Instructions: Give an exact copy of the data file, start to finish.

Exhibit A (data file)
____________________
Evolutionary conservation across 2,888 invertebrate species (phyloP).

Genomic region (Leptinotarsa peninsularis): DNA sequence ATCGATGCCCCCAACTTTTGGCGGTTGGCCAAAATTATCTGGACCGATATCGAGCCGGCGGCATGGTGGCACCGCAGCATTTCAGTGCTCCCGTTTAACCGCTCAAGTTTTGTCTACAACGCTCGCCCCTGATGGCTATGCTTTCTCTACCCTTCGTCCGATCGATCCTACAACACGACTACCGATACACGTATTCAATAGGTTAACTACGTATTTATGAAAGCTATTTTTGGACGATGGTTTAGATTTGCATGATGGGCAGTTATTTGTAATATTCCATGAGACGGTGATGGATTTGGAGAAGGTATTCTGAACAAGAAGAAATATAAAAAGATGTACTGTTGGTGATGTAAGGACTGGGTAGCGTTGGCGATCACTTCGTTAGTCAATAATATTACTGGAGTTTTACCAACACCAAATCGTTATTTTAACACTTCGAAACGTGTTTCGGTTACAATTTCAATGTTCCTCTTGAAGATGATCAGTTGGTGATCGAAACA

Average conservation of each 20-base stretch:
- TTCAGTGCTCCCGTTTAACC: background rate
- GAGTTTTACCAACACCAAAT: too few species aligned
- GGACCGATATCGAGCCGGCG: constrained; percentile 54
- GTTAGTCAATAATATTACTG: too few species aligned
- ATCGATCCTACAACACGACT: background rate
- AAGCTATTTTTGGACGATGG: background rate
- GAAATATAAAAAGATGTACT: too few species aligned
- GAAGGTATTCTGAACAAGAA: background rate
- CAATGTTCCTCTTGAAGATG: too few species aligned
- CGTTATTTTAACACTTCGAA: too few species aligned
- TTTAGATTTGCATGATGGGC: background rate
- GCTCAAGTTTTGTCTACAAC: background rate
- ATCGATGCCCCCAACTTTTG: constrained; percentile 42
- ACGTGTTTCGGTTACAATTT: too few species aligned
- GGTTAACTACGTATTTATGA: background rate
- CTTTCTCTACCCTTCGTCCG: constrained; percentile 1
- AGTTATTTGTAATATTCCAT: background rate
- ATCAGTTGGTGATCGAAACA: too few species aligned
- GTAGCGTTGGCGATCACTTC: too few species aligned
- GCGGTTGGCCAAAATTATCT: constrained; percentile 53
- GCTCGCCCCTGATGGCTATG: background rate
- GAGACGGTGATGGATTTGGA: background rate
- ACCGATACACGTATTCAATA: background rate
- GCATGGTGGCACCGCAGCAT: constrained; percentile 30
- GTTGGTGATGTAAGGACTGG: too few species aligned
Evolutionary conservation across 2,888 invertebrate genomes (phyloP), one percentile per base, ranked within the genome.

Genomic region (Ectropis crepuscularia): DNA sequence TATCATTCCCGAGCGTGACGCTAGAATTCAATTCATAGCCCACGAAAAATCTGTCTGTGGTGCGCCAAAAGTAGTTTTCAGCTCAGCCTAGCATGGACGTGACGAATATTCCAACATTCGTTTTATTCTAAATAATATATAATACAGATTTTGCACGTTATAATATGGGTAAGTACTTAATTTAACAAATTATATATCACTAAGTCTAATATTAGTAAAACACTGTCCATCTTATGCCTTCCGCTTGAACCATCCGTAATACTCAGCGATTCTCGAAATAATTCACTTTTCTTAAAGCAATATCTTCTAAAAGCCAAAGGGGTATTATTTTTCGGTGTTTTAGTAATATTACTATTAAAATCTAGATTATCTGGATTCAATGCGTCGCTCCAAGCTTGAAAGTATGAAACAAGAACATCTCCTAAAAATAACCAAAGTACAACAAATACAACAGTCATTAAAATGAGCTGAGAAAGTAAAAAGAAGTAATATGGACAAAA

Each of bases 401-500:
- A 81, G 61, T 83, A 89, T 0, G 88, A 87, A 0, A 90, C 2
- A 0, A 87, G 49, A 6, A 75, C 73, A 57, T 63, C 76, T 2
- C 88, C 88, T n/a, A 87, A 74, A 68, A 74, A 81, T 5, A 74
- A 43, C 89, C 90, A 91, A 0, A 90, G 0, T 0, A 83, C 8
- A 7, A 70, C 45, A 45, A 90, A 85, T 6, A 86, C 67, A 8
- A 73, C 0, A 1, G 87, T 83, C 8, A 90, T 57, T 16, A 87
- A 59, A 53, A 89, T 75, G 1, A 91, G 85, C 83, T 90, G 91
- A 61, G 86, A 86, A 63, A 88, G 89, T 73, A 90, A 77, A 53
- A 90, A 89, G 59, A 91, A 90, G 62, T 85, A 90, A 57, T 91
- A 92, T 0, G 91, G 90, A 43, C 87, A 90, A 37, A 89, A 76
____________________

Evolutionary conservation across 2,888 invertebrate species (phyloP).

Genomic region (Leptinotarsa peninsularis): DNA sequence ATCGATGCCCCCAACTTTTGGCGGTTGGCCAAAATTATCTGGACCGATATCGAGCCGGCGGCATGGTGGCACCGCAGCATTTCAGTGCTCCCGTTTAACCGCTCAAGTTTTGTCTACAACGCTCGCCCCTGATGGCTATGCTTTCTCTACCCTTCGTCCGATCGATCCTACAACACGACTACCGATACACGTATTCAATAGGTTAACTACGTATTTATGAAAGCTATTTTTGGACGATGGTTTAGATTTGCATGATGGGCAGTTATTTGTAATATTCCATGAGACGGTGATGGATTTGGAGAAGGTATTCTGAACAAGAAGAAATATAAAAAGATGTACTGTTGGTGATGTAAGGACTGGGTAGCGTTGGCGATCACTTCGTTAGTCAATAATATTACTGGAGTTTTACCAACACCAAATCGTTATTTTAACACTTCGAAACGTGTTTCGGTTACAATTTCAATGTTCCTCTTGAAGATGATCAGTTGGTGATCGAAACA

Average conservation of each 20-base stretch:
- TTCAGTGCTCCCGTTTAACC: background rate
- GAGTTTTACCAACACCAAAT: too few species aligned
- GGACCGATATCGAGCCGGCG: constrained; percentile 54
- GTTAGTCAATAATATTACTG: too few species aligned
- ATCGATCCTACAACACGACT: background rate
- AAGCTATTTTTGGACGATGG: background rate
- GAAATATAAAAAGATGTACT: too few species aligned
- GAAGGTATTCTGAACAAGAA: background rate
- CAATGTTCCTCTTGAAGATG: too few species aligned
- CGTTATTTTAACACTTCGAA: too few species aligned
- TTTAGATTTGCATGATGGGC: background rate
- GCTCAAGTTTTGTCTACAAC: background rate
- ATCGATGCCCCCAACTTTTG: constrained; percentile 42
- ACGTGTTTCGGTTACAATTT: too few species aligned
- GGTTAACTACGTATTTATGA: background rate
- CTTTCTCTACCCTTCGTCCG: constrained; percentile 1
- AGTTATTTGTAATATTCCAT: background rate
- ATCAGTTGGTGATCGAAACA: too few species aligned
- GTAGCGTTGGCGATCACTTC: too few species aligned
- GCGGTTGGCCAAAATTATCT: constrained; percentile 53
- GCTCGCCCCTGATGGCTATG: background rate
- GAGACGGTGATGGATTTGGA: background rate
- ACCGATACACGTATTCAATA: background rate
- GCATGGTGGCACCGCAGCAT: constrained; percentile 30
- GTTGGTGATGTAAGGACTGG: too few species aligned
Evolutionary conservation across 2,888 invertebrate genomes (phyloP), one percentile per base, ranked within the genome.

Genomic region (Ectropis crepuscularia): DNA sequence TATCATTCCCGAGCGTGACGCTAGAATTCAATTCATAGCCCACGAAAAATCTGTCTGTGGTGCGCCAAAAGTAGTTTTCAGCTCAGCCTAGCATGGACGTGACGAATATTCCAACATTCGTTTTATTCTAAATAATATATAATACAGATTTTGCACGTTATAATATGGGTAAGTACTTAATTTAACAAATTATATATCACTAAGTCTAATATTAGTAAAACACTGTCCATCTTATGCCTTCCGCTTGAACCATCCGTAATACTCAGCGATTCTCGAAATAATTCACTTTTCTTAAAGCAATATCTTCTAAAAGCCAAAGGGGTATTATTTTTCGGTGTTTTAGTAATATTACTATTAAAATCTAGATTATCTGGATTCAATGCGTCGCTCCAAGCTTGAAAGTATGAAACAAGAACATCTCCTAAAAATAACCAAAGTACAACAAATACAACAGTCATTAAAATGAGCTGAGAAAGTAAAAAGAAGTAATATGGACAAAA

Each of bases 401-500:
- A 81, G 61, T 83, A 89, T 0, G 88, A 87, A 0, A 90, C 2
- A 0, A 87, G 49, A 6, A 75, C 73, A 57, T 63, C 76, T 2
- C 88, C 88, T n/a, A 87, A 74, A 68, A 74, A 81, T 5, A 74
- A 43, C 89, C 90, A 91, A 0, A 90, G 0, T 0, A 83, C 8
- A 7, A 70, C 45, A 45, A 90, A 85, T 6, A 86, C 67, A 8
- A 73, C 0, A 1, G 87, T 83, C 8, A 90, T 57, T 16, A 87
- A 59, A 53, A 89, T 75, G 1, A 91, G 85, C 83, T 90, G 91
- A 61, G 86, A 86, A 63, A 88, G 89, T 73, A 90, A 77, A 53
- A 90, A 89, G 59, A 91, A 90, G 62, T 85, A 90, A 57, T 91
- A 92, T 0, G 91, G 90, A 43, C 87, A 90, A 37, A 89, A 76